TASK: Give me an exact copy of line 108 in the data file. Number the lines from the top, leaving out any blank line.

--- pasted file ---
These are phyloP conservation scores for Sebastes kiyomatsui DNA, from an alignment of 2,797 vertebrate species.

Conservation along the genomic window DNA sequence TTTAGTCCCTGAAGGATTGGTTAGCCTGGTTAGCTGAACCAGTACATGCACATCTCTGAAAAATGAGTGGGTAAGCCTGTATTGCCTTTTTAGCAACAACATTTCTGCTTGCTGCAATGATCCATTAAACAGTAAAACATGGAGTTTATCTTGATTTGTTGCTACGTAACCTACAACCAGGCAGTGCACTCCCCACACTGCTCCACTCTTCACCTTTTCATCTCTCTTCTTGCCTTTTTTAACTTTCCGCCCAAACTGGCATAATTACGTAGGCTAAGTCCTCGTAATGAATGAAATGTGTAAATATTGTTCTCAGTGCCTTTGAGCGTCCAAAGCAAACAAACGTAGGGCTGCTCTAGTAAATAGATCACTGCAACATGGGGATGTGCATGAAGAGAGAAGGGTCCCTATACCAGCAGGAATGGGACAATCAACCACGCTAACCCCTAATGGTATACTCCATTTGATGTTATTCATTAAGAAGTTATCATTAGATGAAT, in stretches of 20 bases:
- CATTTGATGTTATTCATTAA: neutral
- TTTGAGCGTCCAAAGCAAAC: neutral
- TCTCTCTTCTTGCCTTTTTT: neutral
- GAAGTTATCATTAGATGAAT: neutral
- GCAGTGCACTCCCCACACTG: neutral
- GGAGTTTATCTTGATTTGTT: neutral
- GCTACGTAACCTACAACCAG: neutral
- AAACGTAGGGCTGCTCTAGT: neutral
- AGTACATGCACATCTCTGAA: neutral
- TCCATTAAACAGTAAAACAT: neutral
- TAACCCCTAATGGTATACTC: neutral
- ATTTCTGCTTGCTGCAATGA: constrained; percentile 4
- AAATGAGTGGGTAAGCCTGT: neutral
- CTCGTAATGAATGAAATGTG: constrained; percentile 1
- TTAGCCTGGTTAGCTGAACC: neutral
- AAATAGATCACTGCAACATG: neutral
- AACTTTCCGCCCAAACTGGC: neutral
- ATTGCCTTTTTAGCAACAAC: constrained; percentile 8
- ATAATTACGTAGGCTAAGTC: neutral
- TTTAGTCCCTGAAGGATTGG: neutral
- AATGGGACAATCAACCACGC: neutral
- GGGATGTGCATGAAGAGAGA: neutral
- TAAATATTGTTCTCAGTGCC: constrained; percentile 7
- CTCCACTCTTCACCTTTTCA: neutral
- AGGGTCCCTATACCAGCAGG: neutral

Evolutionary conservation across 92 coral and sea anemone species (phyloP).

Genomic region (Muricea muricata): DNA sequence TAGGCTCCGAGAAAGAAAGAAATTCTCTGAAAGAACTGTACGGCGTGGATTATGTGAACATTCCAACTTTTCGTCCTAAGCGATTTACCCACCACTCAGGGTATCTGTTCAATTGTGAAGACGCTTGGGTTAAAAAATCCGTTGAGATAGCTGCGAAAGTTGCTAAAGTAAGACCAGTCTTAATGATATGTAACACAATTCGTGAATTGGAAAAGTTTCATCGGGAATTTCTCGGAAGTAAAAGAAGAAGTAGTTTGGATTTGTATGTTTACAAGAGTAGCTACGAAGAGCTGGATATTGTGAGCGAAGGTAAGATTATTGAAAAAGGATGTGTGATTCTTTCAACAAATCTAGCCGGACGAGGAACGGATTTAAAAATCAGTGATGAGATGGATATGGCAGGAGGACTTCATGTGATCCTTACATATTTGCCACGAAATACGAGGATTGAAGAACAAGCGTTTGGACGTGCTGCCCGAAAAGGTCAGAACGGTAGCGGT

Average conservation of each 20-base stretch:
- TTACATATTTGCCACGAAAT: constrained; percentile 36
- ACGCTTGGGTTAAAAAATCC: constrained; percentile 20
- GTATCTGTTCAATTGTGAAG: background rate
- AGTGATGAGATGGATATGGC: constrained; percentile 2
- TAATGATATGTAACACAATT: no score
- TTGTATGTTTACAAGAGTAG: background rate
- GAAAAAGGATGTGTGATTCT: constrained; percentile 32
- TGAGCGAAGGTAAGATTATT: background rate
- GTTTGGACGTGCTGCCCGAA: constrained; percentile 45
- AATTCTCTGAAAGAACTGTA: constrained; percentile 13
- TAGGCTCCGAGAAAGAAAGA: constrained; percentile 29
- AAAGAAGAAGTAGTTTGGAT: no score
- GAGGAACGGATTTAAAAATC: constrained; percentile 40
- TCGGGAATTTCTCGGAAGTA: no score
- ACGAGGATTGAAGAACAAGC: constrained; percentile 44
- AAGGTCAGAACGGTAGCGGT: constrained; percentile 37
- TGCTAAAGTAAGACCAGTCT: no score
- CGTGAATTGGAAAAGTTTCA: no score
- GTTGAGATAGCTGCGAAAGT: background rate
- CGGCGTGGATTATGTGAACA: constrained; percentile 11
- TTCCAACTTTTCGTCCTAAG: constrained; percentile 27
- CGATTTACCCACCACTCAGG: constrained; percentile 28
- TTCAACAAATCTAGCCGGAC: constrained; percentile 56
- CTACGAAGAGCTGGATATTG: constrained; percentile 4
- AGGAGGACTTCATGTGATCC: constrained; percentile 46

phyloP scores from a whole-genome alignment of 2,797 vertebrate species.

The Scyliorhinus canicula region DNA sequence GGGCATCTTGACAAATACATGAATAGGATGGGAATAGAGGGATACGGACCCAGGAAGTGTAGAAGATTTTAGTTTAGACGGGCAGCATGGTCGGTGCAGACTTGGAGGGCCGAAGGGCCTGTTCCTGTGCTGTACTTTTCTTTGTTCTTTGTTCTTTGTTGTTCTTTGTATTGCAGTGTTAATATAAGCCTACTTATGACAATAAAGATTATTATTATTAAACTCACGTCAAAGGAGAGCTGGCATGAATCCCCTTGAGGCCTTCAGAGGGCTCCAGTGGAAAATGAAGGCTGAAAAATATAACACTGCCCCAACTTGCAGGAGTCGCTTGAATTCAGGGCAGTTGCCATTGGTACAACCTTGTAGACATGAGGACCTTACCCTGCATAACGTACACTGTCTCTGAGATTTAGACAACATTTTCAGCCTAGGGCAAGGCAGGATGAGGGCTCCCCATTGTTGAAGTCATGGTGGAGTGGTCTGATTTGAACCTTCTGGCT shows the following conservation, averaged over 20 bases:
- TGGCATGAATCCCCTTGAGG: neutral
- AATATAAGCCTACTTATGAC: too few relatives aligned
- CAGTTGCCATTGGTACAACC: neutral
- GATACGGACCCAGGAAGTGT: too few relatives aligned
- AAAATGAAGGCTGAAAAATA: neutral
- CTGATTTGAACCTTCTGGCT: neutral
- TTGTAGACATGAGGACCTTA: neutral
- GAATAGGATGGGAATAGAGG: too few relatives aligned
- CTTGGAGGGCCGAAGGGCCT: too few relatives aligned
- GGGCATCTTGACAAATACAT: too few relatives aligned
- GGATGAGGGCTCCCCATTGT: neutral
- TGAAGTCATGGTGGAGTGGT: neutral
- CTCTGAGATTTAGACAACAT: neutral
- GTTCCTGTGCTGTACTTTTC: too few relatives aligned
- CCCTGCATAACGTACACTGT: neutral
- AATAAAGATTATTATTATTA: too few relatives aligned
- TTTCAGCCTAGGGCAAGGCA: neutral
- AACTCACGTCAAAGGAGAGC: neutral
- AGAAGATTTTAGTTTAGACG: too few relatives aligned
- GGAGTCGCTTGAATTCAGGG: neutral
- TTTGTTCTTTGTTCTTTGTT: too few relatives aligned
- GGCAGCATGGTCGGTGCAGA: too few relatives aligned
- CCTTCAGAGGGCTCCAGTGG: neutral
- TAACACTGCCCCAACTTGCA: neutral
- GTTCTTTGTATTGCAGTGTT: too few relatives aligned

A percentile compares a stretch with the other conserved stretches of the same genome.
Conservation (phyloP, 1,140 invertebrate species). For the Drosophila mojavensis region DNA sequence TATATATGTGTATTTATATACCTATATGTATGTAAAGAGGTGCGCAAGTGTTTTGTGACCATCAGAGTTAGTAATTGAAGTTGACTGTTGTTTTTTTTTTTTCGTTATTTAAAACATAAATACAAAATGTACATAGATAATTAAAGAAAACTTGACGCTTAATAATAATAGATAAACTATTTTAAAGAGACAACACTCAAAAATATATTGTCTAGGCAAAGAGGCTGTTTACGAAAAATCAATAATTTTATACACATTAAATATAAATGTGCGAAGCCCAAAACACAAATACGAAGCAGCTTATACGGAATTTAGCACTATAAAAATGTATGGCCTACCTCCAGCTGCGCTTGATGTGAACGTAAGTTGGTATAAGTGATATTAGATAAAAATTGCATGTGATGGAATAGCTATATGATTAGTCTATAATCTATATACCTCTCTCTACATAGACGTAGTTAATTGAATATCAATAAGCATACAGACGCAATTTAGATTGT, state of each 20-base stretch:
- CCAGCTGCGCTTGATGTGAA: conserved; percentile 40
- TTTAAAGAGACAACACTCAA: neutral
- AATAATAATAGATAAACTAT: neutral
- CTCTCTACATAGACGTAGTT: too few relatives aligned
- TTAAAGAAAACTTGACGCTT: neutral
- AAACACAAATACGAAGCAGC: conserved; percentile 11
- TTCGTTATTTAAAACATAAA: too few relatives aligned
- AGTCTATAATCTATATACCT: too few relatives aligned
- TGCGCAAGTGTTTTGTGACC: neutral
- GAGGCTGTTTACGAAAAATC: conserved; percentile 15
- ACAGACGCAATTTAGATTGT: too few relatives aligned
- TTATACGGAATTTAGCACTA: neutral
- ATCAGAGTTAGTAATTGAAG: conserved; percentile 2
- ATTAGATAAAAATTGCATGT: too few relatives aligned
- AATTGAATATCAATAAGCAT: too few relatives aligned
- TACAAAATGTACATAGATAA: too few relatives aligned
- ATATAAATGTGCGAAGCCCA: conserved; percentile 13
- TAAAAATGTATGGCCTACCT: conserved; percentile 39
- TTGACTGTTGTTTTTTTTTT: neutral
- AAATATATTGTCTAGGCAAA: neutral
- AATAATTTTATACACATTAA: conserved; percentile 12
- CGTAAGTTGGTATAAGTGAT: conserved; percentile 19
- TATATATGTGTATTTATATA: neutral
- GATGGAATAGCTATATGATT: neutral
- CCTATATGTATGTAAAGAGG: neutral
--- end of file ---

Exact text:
- GATGGAATAGCTATATGATT: neutral